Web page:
Many professionals see management as incidental to their real work, something that they must do, really a distraction.
I do not share this view. While much of my recent professional life has seen me work alone, I actually love management and see it as central to my professional life.
All this got me musing. Why is management so neglected? Yes, we have an increasing range of management courses, but these mainly teach business techniques. Why is the act of managing itself not focused on?
We can see this in the current obsession with leadership. Yes, leadership is important. But of itself it does not deliver sustainable results. Adolf Hitler was a great leader. So was Stalin. But this did not mean that their countries were well managed.
We can see this, too, in the current obsession with performance management. At best, a series of cascading performance agreements can be a useful tool. At worst, it becomes a substitute for management. The agreements are in place, let everybody get on with doing.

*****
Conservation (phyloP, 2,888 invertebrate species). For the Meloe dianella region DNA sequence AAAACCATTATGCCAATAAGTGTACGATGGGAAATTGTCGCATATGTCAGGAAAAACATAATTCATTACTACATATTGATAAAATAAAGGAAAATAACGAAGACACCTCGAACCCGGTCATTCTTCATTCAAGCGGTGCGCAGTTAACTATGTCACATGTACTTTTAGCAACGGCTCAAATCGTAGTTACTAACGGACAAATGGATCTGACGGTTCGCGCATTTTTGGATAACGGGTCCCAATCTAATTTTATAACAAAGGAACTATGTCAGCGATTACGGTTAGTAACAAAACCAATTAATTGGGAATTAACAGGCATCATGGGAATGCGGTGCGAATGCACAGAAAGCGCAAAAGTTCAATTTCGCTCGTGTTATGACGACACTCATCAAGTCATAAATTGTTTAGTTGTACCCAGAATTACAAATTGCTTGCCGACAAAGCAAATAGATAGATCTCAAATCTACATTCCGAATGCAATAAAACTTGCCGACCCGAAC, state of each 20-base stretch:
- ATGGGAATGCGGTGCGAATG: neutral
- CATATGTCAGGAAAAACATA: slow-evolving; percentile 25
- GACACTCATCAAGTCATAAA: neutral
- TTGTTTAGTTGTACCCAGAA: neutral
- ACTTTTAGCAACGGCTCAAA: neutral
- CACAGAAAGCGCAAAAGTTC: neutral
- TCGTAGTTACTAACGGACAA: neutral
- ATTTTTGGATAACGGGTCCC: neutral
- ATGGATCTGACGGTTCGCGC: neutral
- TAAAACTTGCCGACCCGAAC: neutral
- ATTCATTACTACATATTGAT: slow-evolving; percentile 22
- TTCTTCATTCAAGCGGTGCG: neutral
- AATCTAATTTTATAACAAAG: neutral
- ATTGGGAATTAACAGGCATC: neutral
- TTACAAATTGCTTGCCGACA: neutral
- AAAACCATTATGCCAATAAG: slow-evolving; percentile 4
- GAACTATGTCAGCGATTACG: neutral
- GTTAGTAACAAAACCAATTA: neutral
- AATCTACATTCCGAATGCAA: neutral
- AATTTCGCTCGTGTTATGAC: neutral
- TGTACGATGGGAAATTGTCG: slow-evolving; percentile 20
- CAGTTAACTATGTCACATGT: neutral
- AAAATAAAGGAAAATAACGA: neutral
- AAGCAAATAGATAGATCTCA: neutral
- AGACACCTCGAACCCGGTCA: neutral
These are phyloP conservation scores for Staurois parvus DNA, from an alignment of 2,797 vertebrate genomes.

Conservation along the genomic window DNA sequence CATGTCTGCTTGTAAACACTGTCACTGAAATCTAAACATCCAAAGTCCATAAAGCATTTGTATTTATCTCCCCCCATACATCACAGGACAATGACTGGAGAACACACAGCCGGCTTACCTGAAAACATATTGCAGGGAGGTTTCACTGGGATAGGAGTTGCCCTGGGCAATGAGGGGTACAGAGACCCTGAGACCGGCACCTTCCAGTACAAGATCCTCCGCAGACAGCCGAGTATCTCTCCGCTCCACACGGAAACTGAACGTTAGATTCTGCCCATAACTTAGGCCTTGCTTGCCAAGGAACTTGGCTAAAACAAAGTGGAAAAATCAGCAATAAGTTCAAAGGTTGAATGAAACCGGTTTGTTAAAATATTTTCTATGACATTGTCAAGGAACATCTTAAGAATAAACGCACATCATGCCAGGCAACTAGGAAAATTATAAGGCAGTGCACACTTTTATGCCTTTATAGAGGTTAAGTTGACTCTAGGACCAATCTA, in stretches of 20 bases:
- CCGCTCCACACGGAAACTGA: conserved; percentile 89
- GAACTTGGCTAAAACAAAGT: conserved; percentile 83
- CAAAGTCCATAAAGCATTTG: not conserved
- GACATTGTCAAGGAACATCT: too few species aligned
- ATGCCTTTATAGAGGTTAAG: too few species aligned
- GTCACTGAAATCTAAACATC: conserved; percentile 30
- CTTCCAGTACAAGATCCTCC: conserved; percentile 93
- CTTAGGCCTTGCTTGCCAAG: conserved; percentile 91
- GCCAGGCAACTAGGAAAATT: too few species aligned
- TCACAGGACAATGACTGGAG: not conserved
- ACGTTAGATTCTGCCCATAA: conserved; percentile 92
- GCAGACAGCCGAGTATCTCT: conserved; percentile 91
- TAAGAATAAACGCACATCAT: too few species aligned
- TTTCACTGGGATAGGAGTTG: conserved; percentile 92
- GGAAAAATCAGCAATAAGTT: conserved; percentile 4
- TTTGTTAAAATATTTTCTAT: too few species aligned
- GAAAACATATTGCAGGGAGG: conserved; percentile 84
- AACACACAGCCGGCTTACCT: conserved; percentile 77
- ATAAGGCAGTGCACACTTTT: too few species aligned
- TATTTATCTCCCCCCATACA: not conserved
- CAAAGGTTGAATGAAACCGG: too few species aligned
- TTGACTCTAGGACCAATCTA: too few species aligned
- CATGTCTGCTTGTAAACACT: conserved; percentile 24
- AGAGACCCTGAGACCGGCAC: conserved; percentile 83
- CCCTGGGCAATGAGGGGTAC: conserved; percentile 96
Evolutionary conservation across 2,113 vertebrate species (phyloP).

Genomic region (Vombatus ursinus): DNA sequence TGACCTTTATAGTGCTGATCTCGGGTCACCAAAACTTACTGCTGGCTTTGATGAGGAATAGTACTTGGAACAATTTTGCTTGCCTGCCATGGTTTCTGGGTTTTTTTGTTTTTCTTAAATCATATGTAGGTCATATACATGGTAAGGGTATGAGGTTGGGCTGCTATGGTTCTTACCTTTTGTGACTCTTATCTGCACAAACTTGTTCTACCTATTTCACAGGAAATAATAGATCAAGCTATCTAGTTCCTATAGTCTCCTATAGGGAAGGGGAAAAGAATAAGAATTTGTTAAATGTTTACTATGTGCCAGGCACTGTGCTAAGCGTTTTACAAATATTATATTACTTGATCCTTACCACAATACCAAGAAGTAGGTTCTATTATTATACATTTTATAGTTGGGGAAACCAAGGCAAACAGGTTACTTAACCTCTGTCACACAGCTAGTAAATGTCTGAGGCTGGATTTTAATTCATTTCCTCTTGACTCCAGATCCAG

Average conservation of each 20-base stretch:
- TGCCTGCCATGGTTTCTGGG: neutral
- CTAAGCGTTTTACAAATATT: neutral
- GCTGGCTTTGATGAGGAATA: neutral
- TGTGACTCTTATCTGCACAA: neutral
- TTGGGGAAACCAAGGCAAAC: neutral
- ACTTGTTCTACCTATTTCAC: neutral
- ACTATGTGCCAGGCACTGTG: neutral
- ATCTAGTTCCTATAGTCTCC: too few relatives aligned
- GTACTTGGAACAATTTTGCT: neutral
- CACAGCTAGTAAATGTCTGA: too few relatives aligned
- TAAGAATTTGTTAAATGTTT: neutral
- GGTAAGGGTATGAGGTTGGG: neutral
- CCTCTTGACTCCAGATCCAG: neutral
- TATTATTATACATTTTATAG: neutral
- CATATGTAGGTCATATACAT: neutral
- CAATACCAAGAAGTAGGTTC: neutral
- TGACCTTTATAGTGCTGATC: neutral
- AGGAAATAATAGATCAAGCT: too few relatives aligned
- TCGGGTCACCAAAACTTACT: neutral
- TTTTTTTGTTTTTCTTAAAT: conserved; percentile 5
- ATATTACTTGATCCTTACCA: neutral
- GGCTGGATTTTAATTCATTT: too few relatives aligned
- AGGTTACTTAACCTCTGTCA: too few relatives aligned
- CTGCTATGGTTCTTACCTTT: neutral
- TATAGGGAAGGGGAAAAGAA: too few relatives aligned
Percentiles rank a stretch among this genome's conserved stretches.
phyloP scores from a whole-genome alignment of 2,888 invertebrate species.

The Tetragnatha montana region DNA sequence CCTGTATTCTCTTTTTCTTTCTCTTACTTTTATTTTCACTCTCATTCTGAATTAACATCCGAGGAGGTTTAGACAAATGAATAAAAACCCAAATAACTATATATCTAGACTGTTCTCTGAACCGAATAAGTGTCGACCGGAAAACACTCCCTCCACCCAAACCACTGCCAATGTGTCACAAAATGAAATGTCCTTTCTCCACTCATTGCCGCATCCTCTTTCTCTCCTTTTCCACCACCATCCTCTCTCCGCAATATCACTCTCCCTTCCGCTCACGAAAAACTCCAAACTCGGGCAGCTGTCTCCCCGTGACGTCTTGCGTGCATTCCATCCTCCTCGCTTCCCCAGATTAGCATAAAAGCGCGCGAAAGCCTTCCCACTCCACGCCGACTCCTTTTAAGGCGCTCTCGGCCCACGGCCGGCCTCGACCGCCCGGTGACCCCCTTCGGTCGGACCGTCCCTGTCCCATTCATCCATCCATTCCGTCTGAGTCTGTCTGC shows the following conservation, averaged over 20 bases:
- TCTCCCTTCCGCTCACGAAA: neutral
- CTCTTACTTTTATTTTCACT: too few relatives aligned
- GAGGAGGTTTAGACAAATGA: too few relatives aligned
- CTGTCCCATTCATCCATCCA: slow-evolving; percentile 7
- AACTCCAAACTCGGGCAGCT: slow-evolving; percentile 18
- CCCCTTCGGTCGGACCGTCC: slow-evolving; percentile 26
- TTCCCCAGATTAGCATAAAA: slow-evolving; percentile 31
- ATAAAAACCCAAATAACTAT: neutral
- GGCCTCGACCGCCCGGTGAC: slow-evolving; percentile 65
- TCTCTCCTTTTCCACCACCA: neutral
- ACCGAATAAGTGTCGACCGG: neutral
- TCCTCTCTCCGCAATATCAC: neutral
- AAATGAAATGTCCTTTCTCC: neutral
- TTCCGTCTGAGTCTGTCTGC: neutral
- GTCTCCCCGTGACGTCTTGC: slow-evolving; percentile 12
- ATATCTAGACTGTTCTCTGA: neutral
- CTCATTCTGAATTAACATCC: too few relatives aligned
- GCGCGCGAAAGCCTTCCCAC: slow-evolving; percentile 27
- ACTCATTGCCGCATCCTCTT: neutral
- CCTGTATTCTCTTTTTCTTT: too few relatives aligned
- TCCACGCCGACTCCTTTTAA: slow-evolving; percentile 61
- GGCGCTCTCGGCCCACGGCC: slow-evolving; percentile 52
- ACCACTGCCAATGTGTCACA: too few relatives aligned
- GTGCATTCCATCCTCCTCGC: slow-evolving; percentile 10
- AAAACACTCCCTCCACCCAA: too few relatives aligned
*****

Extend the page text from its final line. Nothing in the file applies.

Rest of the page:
Yet experience shows that performance agreements as such are a poor tool for achieving sustained performance improvement. At best, and this is actually unusual, they deliver the results specified in the agreement. Even then, they capture only a small part of the realities of good performance.
Why, then, is management neglected?
In simplest terms, I think that it is because management involves managing people and uncertainties, and many are simply uncomfortable with this. So instead of dealing with people issues and uncertainty, we try to remove the problem, substituting systems instead. And this does not work.
Given all this, in the next few posts I want to share with you my own passion for management, explaining why I think that this is a central human activity. In so doing, I hope to give you a few hints and guides based on my own experience that will help you become better managers.